Hopefully by now you’re recovering from all of your holiday parties and taking some time to get ready for the year ahead. Or maybe you’re preparing to play a great New Year’s Eve set in a few days. Whatever the case, taking some downtime over the holidays is a good way to reflect on what’s changed over the past year and to prepare for what will change in the year to come. It’s safe to say that the world of electronic music has changed a lot in 2016, and will probably change even more in 2017, so if you’re looking for some 2017 DJ tips, here are a few predictions for what the next year will bring.
Prepare for More Diversity in EDM
While EDM hasn’t quite gone the way of disco yet, the charts are telling us that audiences are ready for more diversity in dance music in 2017. With blockbuster movies about EDM starring the likes of Zac Efron, and celebrity DJs charging $1,500 for ultra-VIP tickets in Vegas, it’s safe to say that EDM has not only broken into the mainstream, but become a culture of excess. And while there are plenty of underground scenes still running strong, most mainstream audiences are beginning to experience overexposure symptoms when it comes to EDM. That’s not to say that EDM won’t be around in 2017, but look for new genres to emerge into the mainstream that bring more diversity to the pop-EDM sound that top 40 radio listeners have been oversaturated with in 2016.
Look for a Move Towards More Hardware and Vintage Technology
With so many advances in digital and wireless technology, it would seem logical that DJs would be moving towards these types of un-tethered tech tools in 2017, but the trends appear to be pointing in the opposite direction. Just look at vinyl sales in the past year: while digital download sales were on the decline in 2016, vinyl sales actually grew. Now, the same trend is emerging on the music production end as well: sales of MIDI controllers have been on the decline recently, while sales of standalone hardware like CDJs and mixers are starting to climb. Look for this trend to grow in 2017, but watch as well for new innovations to occur as DJs combine the best that both hardware and software have to offer in their DJ setups.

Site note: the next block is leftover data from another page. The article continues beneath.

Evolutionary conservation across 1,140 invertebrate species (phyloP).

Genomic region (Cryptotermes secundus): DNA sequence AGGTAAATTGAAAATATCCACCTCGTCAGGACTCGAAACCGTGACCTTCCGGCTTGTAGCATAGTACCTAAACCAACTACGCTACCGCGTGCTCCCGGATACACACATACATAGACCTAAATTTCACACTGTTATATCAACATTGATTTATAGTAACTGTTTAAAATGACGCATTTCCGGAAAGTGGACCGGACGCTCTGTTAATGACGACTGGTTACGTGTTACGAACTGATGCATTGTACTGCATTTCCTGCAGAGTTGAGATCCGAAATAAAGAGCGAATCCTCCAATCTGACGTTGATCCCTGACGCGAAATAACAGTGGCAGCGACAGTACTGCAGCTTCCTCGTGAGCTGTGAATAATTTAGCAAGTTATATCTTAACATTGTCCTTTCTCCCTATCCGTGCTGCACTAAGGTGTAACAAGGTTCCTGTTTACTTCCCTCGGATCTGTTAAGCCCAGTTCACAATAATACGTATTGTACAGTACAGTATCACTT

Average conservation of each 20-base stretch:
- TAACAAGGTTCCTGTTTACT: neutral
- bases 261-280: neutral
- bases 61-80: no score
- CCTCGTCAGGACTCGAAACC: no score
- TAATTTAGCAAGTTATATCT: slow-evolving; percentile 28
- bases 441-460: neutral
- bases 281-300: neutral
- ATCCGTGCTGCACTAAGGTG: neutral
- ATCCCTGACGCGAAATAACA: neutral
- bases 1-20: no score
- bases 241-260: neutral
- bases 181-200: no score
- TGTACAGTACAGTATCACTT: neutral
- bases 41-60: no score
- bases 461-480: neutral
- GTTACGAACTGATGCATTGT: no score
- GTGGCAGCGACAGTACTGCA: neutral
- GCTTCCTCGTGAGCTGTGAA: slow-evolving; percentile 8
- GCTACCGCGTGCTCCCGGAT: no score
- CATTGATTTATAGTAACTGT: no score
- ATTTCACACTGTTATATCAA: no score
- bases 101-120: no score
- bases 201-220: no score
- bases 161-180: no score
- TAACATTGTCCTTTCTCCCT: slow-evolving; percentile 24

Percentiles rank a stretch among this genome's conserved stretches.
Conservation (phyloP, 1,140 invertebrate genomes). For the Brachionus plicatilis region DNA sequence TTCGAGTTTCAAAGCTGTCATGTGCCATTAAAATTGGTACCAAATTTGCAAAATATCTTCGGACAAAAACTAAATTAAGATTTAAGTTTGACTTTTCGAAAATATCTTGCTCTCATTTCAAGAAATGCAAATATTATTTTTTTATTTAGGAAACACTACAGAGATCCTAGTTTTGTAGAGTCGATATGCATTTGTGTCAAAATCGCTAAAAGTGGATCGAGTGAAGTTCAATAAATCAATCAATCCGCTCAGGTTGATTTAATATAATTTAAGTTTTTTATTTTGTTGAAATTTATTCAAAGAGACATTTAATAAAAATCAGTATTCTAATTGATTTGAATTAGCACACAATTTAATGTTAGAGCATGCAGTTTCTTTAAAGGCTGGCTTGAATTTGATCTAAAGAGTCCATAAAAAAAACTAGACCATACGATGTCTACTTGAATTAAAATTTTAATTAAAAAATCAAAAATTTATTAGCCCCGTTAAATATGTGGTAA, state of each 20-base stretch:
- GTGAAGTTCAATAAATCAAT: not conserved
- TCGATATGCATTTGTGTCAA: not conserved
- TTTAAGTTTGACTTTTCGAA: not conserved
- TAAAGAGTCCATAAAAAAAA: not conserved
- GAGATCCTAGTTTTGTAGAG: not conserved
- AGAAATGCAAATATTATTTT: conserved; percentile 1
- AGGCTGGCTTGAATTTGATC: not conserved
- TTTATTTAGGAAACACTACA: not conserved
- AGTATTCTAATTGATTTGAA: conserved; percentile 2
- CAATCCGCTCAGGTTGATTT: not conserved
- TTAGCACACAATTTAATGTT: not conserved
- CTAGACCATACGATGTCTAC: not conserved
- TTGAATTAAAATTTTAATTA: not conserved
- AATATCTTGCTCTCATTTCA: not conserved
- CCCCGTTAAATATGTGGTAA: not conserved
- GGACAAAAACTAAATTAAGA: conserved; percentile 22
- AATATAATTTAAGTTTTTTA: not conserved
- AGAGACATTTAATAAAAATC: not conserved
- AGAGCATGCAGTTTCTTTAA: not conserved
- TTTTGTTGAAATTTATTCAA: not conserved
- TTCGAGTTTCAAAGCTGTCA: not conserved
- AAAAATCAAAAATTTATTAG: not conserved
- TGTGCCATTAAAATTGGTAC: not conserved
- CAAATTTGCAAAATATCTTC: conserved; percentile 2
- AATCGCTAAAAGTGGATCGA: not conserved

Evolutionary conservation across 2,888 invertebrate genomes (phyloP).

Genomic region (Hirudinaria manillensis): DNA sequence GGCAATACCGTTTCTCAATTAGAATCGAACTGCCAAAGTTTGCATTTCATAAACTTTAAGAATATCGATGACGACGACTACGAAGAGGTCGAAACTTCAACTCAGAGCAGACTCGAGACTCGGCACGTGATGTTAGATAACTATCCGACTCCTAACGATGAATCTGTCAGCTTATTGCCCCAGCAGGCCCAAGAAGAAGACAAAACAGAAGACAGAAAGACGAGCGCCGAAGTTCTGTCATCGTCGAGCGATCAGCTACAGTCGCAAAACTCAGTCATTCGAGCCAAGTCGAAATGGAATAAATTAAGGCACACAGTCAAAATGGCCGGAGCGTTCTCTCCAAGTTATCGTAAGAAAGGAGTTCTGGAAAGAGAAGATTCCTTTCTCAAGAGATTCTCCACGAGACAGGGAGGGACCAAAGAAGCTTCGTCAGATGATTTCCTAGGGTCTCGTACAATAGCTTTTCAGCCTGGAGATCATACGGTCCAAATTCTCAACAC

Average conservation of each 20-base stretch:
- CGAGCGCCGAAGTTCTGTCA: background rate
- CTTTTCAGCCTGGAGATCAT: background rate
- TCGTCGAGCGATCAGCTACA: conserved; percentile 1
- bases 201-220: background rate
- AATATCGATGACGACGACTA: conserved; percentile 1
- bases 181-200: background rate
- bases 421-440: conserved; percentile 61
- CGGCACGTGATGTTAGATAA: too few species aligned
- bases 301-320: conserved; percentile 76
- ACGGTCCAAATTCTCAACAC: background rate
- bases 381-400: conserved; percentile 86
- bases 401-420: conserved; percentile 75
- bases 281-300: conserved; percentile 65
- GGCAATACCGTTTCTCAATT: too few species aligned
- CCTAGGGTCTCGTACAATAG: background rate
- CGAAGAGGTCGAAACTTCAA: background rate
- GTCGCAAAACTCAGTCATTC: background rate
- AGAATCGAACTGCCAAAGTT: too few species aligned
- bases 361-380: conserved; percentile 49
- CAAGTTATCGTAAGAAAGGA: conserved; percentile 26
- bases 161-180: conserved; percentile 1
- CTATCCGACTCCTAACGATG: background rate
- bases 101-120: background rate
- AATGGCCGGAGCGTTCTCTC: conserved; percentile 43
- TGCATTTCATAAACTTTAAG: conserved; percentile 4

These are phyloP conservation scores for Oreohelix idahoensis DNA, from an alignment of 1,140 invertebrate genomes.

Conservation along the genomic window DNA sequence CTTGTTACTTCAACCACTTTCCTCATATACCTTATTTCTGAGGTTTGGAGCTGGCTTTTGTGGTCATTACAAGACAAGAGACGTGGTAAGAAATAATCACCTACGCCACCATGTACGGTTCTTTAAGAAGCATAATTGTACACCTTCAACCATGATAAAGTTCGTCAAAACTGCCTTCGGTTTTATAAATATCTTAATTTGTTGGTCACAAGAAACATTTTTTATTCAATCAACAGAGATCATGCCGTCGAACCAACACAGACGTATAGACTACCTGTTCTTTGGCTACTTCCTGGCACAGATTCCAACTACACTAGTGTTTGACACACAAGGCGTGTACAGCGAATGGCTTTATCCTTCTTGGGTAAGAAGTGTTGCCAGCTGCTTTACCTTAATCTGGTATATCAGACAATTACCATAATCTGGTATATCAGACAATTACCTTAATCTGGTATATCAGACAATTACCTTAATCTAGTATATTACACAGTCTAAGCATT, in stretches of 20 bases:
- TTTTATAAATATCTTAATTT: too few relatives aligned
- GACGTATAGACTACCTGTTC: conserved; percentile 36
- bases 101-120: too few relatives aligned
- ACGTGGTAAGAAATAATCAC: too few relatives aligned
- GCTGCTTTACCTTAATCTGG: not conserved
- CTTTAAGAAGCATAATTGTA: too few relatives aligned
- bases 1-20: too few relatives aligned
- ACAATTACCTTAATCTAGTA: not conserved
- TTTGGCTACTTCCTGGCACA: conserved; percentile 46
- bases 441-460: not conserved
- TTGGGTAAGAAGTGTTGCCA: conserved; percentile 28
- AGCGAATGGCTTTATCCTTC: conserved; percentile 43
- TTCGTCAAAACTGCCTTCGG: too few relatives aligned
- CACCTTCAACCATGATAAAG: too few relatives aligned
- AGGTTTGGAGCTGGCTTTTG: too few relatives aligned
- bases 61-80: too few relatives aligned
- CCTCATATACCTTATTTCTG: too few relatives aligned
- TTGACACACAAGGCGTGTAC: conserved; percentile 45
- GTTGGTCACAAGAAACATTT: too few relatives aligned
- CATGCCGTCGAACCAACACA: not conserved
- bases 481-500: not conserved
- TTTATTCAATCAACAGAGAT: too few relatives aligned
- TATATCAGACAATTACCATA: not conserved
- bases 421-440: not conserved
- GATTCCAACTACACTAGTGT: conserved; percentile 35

Get Ready for AI Music Creation
With self-driving cars set to take over our streets and tech companies in Silicon Valley investing in all sorts of new artificial intelligence (AI) technology, programs that harness the power of big data and machine learning are becoming the way of the future. This appears to be the case for the music world as well – there’s already technology like Landr that (sort of) does the job of a human mastering engineer, and Alex Da Kid even released a single last month co-written by IBM’s Watson BEAT computer program. While AI in the music world seems to still be in the novelty stage, with the possibilities opened up by this kind of technology, one of the best 2017 DJ tips for anyone who wants to stay ahead of the curve is to harness the power of AI for their own music creation.
To stay on top of all of these trends, your best defence is the power of education. Technology and musical trends will come and go, but a solid foundation of technique and knowledge will never go out of style. To stay on top of your game in 2017, consider joining Spin Academy’s online DJ school for only $19.95/month to get access to all of the best tutorials and 2017 DJ tips.
Because of its minimalistic structures and repetitive patterns, techno gives DJs lots of room to play around, making this one of the most creative EDM genres to mix. So if you want to know how to DJ techno, especially at a professional level, having some advanced techniques in your bag of DJ tricks is a good place to start. Here are some skills and techniques that would be useful to anyone who wants to learn how to DJ techno.